Lord Ashcroft resigns from House of Lords to focus on polling and publishing

House Of Lords

Lord Ashcroft has announced that he is to resign from the House of Lords to allow him to concentrate on his career as a pollster and political publisher.

The former Tory deputy chairman tweeted a link to a statement on his website in which he said that his new interests meant that he could not devote enough time to the Lords.

But the multimillionaire, whose influence has been growing at Westminster over the past year with the publication of his weekly Lord Ashcroft Polls, indicated that he would keep his title. Under the House of Lords Reform Act 2014, peers retain their titles when they resign from the upper house. He tweeted: “Retired Lords keep their title and can use the facilities of the house should they wish to.”

Ashcroft’s decision to resign from the Lords means he could revive his non-domiciled tax status. Holders of this status do not pay tax on earnings abroad in the UK. The peer announced in 2010 that he would abandon his “non-dom” status to comply with new House of Lords rules, which prevent non-doms from sitting in the upper house.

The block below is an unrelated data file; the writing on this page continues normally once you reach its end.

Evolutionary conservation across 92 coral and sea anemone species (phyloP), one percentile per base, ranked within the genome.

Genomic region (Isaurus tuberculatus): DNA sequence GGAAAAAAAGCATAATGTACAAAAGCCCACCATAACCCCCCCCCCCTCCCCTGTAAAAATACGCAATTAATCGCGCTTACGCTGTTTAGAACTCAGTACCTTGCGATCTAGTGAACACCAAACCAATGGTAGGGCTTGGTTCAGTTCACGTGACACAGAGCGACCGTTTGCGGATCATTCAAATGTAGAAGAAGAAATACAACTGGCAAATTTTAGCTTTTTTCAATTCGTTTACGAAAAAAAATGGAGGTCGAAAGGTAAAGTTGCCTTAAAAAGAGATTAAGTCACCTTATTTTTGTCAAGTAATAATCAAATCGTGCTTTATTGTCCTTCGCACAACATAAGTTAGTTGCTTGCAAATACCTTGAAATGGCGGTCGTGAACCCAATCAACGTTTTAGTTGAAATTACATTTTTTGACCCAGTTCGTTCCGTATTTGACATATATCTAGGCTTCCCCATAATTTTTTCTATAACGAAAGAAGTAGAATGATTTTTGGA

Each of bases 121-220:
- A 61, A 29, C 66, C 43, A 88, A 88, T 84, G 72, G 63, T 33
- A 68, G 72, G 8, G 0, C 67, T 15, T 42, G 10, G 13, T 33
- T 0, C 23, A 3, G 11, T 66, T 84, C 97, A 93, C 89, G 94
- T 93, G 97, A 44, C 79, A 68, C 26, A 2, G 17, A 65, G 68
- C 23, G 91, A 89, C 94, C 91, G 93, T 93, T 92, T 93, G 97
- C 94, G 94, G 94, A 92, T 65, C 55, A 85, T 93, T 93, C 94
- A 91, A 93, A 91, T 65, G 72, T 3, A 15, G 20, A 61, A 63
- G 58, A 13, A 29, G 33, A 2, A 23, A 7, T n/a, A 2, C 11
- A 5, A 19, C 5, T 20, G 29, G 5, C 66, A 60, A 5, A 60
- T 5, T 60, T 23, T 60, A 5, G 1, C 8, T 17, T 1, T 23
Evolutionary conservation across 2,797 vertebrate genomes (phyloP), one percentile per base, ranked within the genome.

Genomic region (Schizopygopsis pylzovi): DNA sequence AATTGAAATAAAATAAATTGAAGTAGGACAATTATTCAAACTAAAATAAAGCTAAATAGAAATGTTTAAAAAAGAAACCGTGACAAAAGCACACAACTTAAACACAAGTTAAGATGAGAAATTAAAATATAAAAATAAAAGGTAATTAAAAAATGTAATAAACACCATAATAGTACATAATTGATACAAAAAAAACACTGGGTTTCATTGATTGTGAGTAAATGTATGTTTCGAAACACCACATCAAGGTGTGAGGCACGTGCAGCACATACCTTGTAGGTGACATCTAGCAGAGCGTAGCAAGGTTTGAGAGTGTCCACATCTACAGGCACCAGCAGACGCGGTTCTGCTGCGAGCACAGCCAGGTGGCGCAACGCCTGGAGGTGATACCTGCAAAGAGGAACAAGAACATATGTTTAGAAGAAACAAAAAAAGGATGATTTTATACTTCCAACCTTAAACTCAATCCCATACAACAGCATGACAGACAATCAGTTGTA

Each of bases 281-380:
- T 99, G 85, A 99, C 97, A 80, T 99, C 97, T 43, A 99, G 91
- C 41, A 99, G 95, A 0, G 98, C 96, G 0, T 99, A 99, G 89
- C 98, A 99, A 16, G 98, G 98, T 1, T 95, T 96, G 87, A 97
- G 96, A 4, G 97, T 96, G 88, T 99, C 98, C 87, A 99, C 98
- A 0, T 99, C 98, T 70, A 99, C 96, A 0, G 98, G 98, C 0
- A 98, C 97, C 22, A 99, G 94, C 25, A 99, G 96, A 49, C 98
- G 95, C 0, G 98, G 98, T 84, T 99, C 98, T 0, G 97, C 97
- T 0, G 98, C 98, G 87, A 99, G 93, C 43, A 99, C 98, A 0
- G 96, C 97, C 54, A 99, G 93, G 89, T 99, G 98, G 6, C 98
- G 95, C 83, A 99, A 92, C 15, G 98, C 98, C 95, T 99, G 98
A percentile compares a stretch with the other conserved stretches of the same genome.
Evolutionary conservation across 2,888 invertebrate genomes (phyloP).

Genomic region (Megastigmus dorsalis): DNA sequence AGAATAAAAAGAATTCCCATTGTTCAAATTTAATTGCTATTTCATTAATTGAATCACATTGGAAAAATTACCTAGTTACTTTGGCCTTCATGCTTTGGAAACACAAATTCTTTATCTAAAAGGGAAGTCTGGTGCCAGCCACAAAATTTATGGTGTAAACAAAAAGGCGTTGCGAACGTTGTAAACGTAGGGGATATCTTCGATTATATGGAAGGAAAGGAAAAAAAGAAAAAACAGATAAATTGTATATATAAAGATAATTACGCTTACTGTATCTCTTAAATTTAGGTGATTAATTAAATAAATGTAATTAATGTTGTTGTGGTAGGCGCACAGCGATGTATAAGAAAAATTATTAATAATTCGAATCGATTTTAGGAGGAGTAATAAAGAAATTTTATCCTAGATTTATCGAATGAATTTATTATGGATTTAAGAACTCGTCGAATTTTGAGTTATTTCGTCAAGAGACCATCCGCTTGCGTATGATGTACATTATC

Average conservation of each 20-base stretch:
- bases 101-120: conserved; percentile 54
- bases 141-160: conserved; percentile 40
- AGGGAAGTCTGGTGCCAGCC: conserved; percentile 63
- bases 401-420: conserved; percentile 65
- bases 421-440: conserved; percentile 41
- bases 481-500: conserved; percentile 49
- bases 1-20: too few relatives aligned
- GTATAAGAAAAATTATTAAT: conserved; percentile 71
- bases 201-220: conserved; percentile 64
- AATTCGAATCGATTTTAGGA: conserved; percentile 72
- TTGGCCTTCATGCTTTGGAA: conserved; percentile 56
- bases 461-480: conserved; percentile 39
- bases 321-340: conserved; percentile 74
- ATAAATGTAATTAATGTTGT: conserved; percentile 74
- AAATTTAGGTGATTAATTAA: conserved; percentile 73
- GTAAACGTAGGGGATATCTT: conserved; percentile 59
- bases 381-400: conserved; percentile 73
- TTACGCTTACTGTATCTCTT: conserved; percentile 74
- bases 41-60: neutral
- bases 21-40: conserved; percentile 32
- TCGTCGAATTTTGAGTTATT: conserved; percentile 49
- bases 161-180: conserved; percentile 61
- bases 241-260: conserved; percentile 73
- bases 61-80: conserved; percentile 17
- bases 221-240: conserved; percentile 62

In his statement, Ashcroft said: “Earlier this year Baroness D’Souza, the Lord Speaker, said that any member of the House of Lords who can ‘no longer contribute meaningfully’ should retire. She added that since the house has close to 800 members, ‘retirement at the right time should be seen as a condition of membership of the House of Lords – a duty as well as a right’.

“I agree with the Speaker, and have concluded that my other activities do not permit me to devote the time that membership of the Lords properly requires. Accordingly, I have today written to the clerk of the parliaments giving notice of my resignation from the House of Lords with immediate effect, pursuant to section 1(1) of the House of Lords Reform Act 2014.

“I will continue my involvement in politics through Lord Ashcroft Polls and my political publishing interests: ConservativeHome, Biteback Publishing and Dods.”

Ashcroft has become increasingly detached from the Conservative party in recent years. He has poor relations with David Cameron and now regards himself as being above the party political fray as a pollster and publisher.

Powered by Guardian.co.ukThis article was written by Nicholas Watt, for theguardian.com on Tuesday 31st March 2015 16.59 Europe/Londonguardian.co.uk © Guardian News and Media Limited 2010